End Grain inlay question - challenge

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End Grain inlay question - challenge

Postby jssussex@gmail.com » Mon Apr 30, 2018 1:24 pm

I'm trying to help a friend out on an end grain cutting board that he wants to inlay this image.
raiders inly pattern.jpg

The problem is that the facial detail is so fine I don't believe I can successfully carve this. The facial outline is only .046 wide.
I was gong to do an MDF test but then since the cutting board is 1 1/2 inches and he would like to do a 1/2 thick walnut end grain inlay I decide I'd ask the experts here their opinion before I damage a beautiful end grain blank. Also what glues do you use for endgrain. all my experience is in shallow flat grain decorative inlays.
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Re: End Grain inlay question - challenge

Postby potzmannwoodshop » Mon Apr 30, 2018 3:41 pm

Reduce the detail but keep the theme/idea, I agree that you will have problems with this inlay is set up currently
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Re: End Grain inlay question - challenge

Postby scubanimal » Mon Apr 30, 2018 5:00 pm

Given its a cutting board, and the details of the face being thin, but just the face outline, I might consider using an endmill and going a bit deeper and using an dyed epoxy or something for the fine facial features, then the walnut for the rest.
just a thought,
Ian
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Re: End Grain inlay question - challenge

Postby Trock » Thu May 03, 2018 3:45 am

I've read several tips and all say that no epoxy is truly safe on a cutting board.
Works for an area you know the knifes will not cut into it though.

Agree with Potzmannwoodshop, a reduction in the detail, replace some of the thin lines with stylized wider paths, be creative. Cold be cool.

Best Luck
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Re: End Grain inlay question - challenge

Postby highpockets » Thu May 03, 2018 5:04 am

John
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Re: End Grain inlay question - challenge

Postby Samson » Thu May 03, 2018 8:38 pm

Trock wrote:I've read several tips and all say that no epoxy is truly safe on a cutting board.
Works for an area you know the knifes will not cut into it though.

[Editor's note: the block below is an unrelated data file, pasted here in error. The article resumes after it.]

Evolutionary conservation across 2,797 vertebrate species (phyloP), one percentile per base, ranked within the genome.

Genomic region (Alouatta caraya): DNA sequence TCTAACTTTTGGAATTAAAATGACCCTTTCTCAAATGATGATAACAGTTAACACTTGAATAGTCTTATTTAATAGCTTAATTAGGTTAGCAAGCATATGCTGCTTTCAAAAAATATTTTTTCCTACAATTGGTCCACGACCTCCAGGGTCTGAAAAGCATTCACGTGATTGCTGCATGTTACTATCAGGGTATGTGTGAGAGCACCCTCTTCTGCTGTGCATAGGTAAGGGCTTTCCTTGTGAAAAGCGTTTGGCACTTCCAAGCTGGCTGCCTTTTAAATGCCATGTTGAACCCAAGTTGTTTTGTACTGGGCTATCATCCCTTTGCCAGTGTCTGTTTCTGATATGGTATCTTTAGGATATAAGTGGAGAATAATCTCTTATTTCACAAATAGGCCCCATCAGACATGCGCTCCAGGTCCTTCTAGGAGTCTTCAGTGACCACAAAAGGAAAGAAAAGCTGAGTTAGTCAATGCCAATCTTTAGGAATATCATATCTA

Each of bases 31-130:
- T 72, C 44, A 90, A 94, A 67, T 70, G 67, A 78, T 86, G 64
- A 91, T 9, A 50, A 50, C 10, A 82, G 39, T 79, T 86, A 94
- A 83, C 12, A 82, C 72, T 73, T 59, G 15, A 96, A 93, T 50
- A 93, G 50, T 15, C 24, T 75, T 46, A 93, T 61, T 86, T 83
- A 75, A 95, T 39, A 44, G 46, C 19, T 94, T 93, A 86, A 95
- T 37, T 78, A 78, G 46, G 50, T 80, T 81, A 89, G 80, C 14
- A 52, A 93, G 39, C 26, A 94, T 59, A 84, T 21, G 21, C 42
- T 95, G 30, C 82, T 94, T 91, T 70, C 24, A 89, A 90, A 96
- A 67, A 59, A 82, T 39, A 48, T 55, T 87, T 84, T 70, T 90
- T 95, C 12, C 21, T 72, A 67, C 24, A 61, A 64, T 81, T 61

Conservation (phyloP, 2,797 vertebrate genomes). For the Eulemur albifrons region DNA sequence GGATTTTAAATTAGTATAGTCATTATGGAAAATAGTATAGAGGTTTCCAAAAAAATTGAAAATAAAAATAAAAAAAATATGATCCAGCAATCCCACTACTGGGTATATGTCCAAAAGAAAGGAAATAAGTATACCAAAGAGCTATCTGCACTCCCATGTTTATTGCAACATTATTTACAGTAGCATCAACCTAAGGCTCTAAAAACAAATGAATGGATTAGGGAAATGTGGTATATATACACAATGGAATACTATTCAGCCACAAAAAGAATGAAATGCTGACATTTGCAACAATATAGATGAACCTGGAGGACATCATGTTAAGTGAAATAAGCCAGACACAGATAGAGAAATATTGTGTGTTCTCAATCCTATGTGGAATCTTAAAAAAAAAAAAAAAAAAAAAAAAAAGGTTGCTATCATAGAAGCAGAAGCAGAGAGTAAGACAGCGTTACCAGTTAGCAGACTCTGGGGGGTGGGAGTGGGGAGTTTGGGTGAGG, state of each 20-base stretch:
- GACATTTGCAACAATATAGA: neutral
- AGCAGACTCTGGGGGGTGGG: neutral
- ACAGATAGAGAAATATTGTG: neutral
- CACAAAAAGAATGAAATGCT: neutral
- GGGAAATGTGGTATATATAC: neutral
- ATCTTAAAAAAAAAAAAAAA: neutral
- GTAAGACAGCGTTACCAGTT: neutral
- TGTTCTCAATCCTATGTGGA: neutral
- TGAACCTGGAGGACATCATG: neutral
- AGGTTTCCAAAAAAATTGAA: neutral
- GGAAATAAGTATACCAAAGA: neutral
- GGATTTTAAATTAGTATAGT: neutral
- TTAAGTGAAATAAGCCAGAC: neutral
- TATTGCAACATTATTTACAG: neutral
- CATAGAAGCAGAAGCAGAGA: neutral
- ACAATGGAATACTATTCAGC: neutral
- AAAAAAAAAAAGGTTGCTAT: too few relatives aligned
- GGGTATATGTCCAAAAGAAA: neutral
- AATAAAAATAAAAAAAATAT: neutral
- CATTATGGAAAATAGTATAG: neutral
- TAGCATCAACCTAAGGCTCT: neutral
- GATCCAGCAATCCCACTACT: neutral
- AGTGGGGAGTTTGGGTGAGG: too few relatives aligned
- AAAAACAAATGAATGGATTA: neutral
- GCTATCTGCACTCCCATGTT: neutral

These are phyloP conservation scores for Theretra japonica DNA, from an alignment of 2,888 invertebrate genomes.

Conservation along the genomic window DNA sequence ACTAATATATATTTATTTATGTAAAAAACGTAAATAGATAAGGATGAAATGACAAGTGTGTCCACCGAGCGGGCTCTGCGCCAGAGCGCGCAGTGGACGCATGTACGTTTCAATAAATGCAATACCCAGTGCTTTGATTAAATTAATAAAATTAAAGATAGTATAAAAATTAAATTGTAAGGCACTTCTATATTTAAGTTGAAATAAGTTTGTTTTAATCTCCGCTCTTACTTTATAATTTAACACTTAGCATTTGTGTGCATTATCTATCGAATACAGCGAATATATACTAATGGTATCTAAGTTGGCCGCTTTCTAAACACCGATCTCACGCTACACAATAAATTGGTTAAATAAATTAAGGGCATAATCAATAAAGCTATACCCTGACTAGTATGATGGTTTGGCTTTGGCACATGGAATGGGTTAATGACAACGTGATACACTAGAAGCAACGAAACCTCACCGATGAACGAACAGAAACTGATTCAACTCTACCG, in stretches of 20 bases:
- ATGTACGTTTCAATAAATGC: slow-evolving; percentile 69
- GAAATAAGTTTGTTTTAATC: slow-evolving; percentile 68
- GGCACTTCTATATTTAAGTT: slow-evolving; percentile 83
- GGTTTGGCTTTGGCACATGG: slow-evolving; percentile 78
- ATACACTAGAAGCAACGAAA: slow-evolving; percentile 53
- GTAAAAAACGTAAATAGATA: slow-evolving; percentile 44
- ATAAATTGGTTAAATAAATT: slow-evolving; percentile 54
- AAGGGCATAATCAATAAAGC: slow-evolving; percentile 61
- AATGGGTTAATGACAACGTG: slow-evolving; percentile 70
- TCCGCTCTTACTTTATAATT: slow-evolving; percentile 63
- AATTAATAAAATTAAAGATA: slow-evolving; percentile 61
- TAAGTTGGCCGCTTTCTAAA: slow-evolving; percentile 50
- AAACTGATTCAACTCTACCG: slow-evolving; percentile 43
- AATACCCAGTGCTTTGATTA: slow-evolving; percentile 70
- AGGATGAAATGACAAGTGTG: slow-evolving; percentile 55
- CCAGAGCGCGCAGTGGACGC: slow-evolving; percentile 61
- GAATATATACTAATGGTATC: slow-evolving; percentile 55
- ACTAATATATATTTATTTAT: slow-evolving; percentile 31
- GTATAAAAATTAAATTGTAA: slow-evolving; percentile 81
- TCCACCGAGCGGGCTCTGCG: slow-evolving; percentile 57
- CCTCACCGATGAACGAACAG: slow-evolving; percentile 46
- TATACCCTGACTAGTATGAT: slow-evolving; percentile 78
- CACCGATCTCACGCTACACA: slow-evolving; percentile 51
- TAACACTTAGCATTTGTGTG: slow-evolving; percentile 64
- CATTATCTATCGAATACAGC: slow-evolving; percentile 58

Agree with Potzmannwoodshop, a reduction in the detail, replace some of the thin lines with stylized wider paths, be creative. Cold be cool.

Best Luck



There are several direct food contact, FDA approved epoxies on the market. There is at least one that is completely organic. Absolutely no VOC's, no chemicals, etc.
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Re: End Grain inlay question - challenge

Postby mtylerfl » Fri May 04, 2018 12:29 am

I wouldn't be cutting on the "pretty side" anyway!

I would cut food on the plain backside only so I don't destroy the design.
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Re: End Grain inlay question - challenge

Postby jssussex@gmail.com » Wed May 16, 2018 5:04 pm

highpockets wrote:https://theepoxyexperts.com/shop/adhesives/max-clr-24-oz-epoxy-resin-food-safe-fda-compliant-clear-high-impact-coating/

Thanks this helps
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Re: End Grain inlay question - challenge

Postby Mike-S » Wed May 16, 2018 11:14 pm

Wood filler (Minwax) can be used on end grain as well as regular grain.
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Re: End Grain inlay question - challenge

Postby MTSO » Sun Jul 01, 2018 10:31 pm

I think you might be surprised at the sort of detail you can get with a v-carve inlay. Have a look at mtmwood and his inlayed cutting boards, the main problem with end grain v carving is having the male inlay chipping with the finer detail. I find that by reducing the cutting angle to say 30 degrees on fine detail your inlay has more depth and better glue area (also easier to chip I suppose).
Practice pieces are always the best way of testing your designs.

regards

Brian
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Re: End Grain inlay question - challenge

Postby weirdbeard » Wed Jul 04, 2018 10:17 am

Im with Brian

I did this with 30 degree vbit

viewtopic.php?f=29&t=27374&hilit=aussie

(If you have a look you can see the cross at the top of the crown )
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